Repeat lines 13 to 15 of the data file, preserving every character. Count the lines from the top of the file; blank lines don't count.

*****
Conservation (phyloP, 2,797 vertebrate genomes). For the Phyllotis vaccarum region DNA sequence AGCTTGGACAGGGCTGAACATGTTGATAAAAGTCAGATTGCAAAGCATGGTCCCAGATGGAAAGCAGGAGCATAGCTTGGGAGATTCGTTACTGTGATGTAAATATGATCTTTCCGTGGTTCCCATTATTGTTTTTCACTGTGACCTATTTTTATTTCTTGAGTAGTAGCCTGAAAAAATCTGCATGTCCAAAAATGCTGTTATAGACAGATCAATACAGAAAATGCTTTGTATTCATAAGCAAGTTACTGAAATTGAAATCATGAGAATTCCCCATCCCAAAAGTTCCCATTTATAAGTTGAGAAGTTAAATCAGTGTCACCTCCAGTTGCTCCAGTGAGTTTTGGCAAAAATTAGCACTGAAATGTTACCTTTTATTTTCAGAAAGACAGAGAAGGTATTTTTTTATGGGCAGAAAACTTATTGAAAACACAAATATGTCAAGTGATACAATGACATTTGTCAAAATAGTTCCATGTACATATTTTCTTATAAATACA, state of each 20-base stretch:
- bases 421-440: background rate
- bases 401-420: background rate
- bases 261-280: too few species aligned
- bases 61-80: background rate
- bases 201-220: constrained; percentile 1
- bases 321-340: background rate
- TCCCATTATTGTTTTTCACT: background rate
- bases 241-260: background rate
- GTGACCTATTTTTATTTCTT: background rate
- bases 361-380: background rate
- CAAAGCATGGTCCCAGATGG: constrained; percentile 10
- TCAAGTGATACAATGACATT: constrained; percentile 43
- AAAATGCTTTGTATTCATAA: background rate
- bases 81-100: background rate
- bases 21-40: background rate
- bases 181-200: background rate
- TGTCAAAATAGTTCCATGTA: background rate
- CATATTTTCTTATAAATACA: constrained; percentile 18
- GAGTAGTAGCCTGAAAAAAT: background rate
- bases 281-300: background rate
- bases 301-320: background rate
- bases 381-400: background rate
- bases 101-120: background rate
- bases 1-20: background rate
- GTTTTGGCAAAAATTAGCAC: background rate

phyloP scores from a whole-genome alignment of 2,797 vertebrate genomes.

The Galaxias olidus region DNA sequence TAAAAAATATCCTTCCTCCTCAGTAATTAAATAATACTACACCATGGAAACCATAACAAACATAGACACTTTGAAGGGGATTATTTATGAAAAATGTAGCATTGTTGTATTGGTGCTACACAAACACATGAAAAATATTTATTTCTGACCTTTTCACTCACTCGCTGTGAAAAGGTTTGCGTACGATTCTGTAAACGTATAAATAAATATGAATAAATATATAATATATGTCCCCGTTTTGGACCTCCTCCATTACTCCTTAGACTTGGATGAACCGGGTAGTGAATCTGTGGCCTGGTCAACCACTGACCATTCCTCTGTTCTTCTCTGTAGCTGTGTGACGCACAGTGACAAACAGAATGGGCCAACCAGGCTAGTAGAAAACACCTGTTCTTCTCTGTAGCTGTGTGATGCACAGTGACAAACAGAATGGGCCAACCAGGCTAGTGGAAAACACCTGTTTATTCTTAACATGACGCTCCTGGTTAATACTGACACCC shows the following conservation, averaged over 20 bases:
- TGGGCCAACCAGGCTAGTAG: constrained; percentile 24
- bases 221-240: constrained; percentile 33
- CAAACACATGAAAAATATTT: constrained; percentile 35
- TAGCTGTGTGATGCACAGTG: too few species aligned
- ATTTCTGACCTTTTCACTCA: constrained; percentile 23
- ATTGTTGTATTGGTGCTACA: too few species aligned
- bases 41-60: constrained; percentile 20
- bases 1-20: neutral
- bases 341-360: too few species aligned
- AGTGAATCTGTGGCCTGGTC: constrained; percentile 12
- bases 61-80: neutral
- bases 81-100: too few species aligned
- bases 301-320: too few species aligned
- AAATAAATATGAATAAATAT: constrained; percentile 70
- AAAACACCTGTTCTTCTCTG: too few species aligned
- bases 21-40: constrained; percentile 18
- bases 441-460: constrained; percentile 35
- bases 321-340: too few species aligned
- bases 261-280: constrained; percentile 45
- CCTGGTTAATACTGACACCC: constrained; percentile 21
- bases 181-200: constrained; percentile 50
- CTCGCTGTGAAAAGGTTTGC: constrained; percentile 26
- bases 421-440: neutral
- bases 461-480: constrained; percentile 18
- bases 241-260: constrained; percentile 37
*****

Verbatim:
- TCAAGTGATACAATGACATT: constrained; percentile 43
- AAAATGCTTTGTATTCATAA: background rate
- bases 81-100: background rate